Sep. 19, 2018 3:51 pm

In Pittsburgh, Harrisburg and Philly, Code4PA takes aim at the opioid crisis

The second annual hackathon invites volunteers to parse the public datasets related to opioid use and abuse at four sites across the Keystone State this Sept. 21 and 22.
Data portals across Pennsylvania are teaming up for a hackathon aimed at helping volunteers and their good ideas to find solutions for the state’s opioid crisis, which killed 2,235 people in 2016.

The Western Pennsylvania Regional Data Center (WPRDC), Code for Philly and the Technology Council of Central Pennsylvania in Harrisburg will host sessions on Sept. 21 and 22 for the second Code4PA hackathon, which will form teams of volunteers — both coders and non-coders — to parse the public datasets related to opioid use and abuse across the Keystone State.

“Last year we had our first Code4PA hackathon and it exceeded our expectations,” said Julie Snyder, director of Pennsylvania’s Office of Data and Digital Technology.

The Code4PA team knew they wanted to focus on the opioid crisis for this year’s coding challenge: In addition to the Open Data Pennsylvania team creating an opioid information database, Gov. Tom Wolf in January declared the opioid epidemic was a disaster emergency. But they wanted to ensure that it wasn’t just technologists focusing on the problem, or just state agencies working in a vacuum.

“We wanted to broaden the project and feel like the whole state is included, because this is a statewide problem,” Snyder said; in Philadelphia alone, for instance, over 1,200 people died in 2017 from drug overdoses, most of which could be attributed to opioids. “The purpose of these types of events is to get at the various angles, and get support from the Commonwealth, the tech industry, the healthcare industry and academia, who have the students that can analyze data, do predictive modeling and help us look at trends.”


“Through these partnerships we’re able to look at different aspects of the data and how we’re treating it, so we can see if we need to change the services or even modify how services are being delivered so we can save lives and get information out,” she said.

The winning project from last year’s event was KnowPA, a portal that analyzes crash data and weather patterns to predict what areas are most at risk for crashes, allowing state agencies “to plan ahead and deploy resources to make these areas more safe,” according to its site.

The state’s Open Data Pennsylvania portal has over 100 datasets on the portal, and specifically for opioids, there are approximately 30 sets of state-level data. Code4PA also connected with the Drug Enforcement Agency and the Centers for Disease Control and Prevention — federal agencies the team knew would have really good data that could be used along with the state-level data, including crash datasets, naloxone reversal data, drug and alcohol intake data, overdose information, and data on opioid seizures and opioid-related arrests.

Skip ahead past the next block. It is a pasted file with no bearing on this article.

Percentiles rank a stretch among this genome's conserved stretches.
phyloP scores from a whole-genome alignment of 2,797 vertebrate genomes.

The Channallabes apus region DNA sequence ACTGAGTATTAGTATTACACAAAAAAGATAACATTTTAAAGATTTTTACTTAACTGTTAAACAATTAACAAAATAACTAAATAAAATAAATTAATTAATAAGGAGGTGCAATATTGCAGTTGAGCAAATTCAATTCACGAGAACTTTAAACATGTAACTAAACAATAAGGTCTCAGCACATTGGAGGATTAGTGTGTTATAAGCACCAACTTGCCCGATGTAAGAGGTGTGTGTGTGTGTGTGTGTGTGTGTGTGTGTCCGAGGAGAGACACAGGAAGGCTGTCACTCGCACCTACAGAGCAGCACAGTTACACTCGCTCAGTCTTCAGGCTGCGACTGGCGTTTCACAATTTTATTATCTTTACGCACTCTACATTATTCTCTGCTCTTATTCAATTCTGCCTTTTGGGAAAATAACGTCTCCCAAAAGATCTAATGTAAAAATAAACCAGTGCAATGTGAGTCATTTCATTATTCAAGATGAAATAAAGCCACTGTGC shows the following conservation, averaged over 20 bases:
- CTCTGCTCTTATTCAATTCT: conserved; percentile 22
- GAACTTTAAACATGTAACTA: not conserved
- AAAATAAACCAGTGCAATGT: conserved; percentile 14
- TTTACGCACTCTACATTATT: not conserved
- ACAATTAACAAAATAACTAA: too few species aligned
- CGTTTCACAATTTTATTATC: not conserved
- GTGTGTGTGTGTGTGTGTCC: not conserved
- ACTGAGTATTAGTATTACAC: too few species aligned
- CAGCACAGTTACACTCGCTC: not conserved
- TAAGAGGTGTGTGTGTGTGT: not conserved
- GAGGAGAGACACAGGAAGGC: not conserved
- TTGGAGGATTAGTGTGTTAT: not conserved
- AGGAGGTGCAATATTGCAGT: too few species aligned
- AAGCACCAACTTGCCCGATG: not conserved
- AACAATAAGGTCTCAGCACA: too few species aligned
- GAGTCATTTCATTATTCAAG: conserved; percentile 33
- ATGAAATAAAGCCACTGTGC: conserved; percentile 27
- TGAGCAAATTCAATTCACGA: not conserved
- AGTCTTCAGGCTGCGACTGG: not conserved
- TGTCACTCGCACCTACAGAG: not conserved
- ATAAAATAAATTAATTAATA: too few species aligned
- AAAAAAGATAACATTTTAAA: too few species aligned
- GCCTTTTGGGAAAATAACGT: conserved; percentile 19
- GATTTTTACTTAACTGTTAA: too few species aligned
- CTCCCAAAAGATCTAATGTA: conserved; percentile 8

As part of the project, WPRDC created a tool for people to submit use cases, said Open Data Officer Jere Matthews.

“We spoke with nonprofits and asked them, ‘Where are your gaps, what do you wish you had?’” to treat opioid patients and mitigate the harm, she said. “We heard that families and individuals who are having to deal with this don’t know where to go to get help, they don’t know where to start. And first responders are saying they would like to be able to communicate across the state about what they’re seeing.”

An app or program that would map overdoses or arrests or other data, for instance, could help neighboring counties see what might be headed their way, and allow officials to prepare.

The Code4PA program has tripled in size since last year. Instead of one site in Harrisburg, there are four: one in Harrisburg, one in Philadelphia and two in Pittsburgh. Some 400 people have signed up to participate, and they’ll be divided into teams that will spend a month to create an app or tool or new approach using the data and present their findings on Oct. 20.

“The underlying piece is that it’s important to be able to connect with people across the state, people who are interested in helping their communities, using their skillsets to come up with ideas,” Matthews said. “They want to know, ‘What can we do, how can we use this data to help our communities and save lives?’”

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